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# Transforming Secant and Cosecant - Concept

###### Norm Prokup

###### Norm Prokup

**Cornell University**

PhD. in Mathematics

Norm was 4th at the 2004 USA Weightlifting Nationals! He still trains and competes occasionally, despite his busy schedule.

To graph **secant and cosecant**, find values of the reciprocal functions and plot them on the coordinate plane. Unlike the graphs of sine and cosine, secant and cosecant have vertical asymptotes whenever the cosine and sine equal zero, respectively. Graphing transformations is made easier by substituting theta for the quantity in parenthesis and solving for x. Also, notice that neither graph has x-intercepts.

I want to graph transformations of the secant and cosecant functions but first let's take another look at the graph of y equals secant theta. Let's recall that secant is 1 over cosine theta and so it inherits a lot of properties from cosine theta. For example cosine theta is even so is secant and it's easy to show that. Secant of negative theta is 1 over cosine of negative theta and that's of course cosine theta. So 1 over cosine theta is secant theta, so that proves that secant is even, now we'll use that right away.

Let's plot some points for secant theta, now first let's start with 0 secant theta of 0. What's cosine of 0 it's 1 right? So secant of 0 will be 1 over 1 which is 1. Let's try pi over 3 I like pi over 3 because cosine of pi over 3 is a half. So secant will be 2, and then something interesting happens at pi over 2 cosine is 0 so secant is going to be undefined. Now let's keep in mind that secant is an even function, so secant of negative pi over 3 is going to be the same as pi over 3 will be 2. And at negative pi over 2 it'll be undefined just as it is here. And so this gives us enough to plot half a period of the secant function, let's do that right now. We have vertical asymptotes at negative pi over 2 and pi over 2, and then we've got 3 points to use 0, 1 pi over 3, 2 and negative pi over 3, 2. So let's plot this, pi over 3 is two thirds the way from 0 at pi over 2 alright that's pi over 6, pi over 3 and then negative pi over 6, negative pi over 3.

And so half a period of secant looks like this, it's kind of a u-shaped graph with asymptotes on either side. Now what happens elsewhere, let's make the observation that secant inherits another property from cosine, the add pi property. What's secant of theta plus pi? It's 1 over cosine of theta plus pi, and when we add pi to the argument of cosine we get negative cosine. So this is 1 over minus cosine theta and that means this will be minus secant theta. What this tells us is if I add pi to an angle I take the opposite value, so for example, let me start here if I add pi to negative pi over 3 I get 2 pi over 3. I take the opposite value negative 2, this makes it really easy to extend this table downward. So if I add pi to 0 I get pi I take the opposite value negative 1 add pi to this 4 pi over 3 take the opposite value negative 2 I add pi to this and I get 3 pi over 2 still going to be undefined.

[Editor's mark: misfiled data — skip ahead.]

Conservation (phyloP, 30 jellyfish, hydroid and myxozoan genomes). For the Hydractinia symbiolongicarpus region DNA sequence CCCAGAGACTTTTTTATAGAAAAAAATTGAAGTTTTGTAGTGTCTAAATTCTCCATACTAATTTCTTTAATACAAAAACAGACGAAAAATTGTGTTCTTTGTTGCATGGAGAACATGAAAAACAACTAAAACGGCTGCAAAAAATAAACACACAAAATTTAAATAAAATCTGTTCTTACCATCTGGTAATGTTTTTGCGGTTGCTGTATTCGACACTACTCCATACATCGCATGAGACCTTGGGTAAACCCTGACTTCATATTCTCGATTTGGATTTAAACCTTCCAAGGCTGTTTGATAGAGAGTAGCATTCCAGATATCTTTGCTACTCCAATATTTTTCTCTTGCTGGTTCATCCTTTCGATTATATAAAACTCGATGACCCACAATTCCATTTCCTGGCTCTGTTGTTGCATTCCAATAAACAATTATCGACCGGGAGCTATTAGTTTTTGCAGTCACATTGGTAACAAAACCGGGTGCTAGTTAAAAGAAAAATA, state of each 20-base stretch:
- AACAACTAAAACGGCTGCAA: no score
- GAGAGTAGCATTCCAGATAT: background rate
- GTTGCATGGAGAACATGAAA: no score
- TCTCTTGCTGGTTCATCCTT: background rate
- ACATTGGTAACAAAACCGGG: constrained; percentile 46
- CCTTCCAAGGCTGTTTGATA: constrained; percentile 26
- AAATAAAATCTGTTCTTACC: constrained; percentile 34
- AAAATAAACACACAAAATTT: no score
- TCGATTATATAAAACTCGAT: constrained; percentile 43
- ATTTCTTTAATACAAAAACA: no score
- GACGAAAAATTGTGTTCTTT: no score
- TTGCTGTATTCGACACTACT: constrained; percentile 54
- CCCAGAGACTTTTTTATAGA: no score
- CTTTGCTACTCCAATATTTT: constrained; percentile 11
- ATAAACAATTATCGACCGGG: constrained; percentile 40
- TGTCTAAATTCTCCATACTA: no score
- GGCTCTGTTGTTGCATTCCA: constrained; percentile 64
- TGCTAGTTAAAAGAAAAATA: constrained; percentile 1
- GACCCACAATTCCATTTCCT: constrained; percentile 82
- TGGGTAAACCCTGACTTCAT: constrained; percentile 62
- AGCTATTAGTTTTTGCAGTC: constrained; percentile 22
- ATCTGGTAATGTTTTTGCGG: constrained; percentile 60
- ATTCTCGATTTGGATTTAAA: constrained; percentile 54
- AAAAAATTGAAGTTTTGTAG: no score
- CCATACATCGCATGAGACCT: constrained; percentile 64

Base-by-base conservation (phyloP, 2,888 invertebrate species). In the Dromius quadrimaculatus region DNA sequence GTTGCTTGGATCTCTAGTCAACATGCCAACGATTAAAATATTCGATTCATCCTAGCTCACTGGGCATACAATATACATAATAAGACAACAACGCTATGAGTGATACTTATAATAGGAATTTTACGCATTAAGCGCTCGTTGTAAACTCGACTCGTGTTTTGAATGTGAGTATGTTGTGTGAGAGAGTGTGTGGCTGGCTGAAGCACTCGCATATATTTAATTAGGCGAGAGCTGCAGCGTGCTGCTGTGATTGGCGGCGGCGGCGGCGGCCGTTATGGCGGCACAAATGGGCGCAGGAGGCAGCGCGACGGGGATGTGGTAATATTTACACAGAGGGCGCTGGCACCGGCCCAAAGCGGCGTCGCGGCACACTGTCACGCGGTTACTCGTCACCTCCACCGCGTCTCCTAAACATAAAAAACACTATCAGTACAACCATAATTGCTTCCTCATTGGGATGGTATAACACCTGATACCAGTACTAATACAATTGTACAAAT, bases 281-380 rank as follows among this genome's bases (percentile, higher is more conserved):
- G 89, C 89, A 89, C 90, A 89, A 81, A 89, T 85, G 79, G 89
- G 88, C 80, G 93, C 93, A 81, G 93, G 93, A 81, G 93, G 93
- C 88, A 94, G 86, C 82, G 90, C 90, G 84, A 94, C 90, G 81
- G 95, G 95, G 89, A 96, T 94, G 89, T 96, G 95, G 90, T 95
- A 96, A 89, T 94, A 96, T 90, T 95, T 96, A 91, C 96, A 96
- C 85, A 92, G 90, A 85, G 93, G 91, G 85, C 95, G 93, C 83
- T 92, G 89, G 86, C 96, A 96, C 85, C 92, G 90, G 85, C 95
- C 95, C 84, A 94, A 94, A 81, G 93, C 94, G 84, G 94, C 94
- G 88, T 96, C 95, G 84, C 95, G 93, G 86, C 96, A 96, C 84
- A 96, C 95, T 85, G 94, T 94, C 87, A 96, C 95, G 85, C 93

And so I have another half period, negative 2, negative 1, negative 2 at 2 pi over 3 pi and 4 pi over 3. Add another vertical asymptote at 3 pi over 2. Let me plot that first so this is the second half period notice all the values are negative. We have negative 1 pi at 2 pi over 3 which is a third the way from pi over 2 to pi we've got negative 2. And then here we have negative 2 again, and so we've got this side down in u-shape. How are these 2 shapes related? They are exactly the same shape, take this flip it across the x axis and shift it pi units to the right and you'll get this piece here. And once you've got these 2 pieces you've got a complete period of the secant function and you can get more periods by taking this graph and shifting it to the right or left.

And so for example if you wanted to extend this to the right, we take this piece right, this value at 2 it's negative pi over 3, 2 we'd have a value that corresponds here. This value at 1, 0 1 we'd have a value that corresponds right here and then another pi over 3 to the right we'd be back up at 2. So we'd have another upward u-shape here and we could extend backwards too. We'd have another negative 1 here, another negative 2 here so you can extend it as far as you need to. But just remember that first half period to get from that first one to the second one you flip across the x axis and shift to the right pi.

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###### Norm Prokup

PhD. in Mathematics, University of Rhode Island

B.S. in Mechanical Engineering, Cornell University

He uses really creative examples for explaining tough concepts and illustrates them perfectly on the whiteboard. It's impossible to get lost during his lessons.

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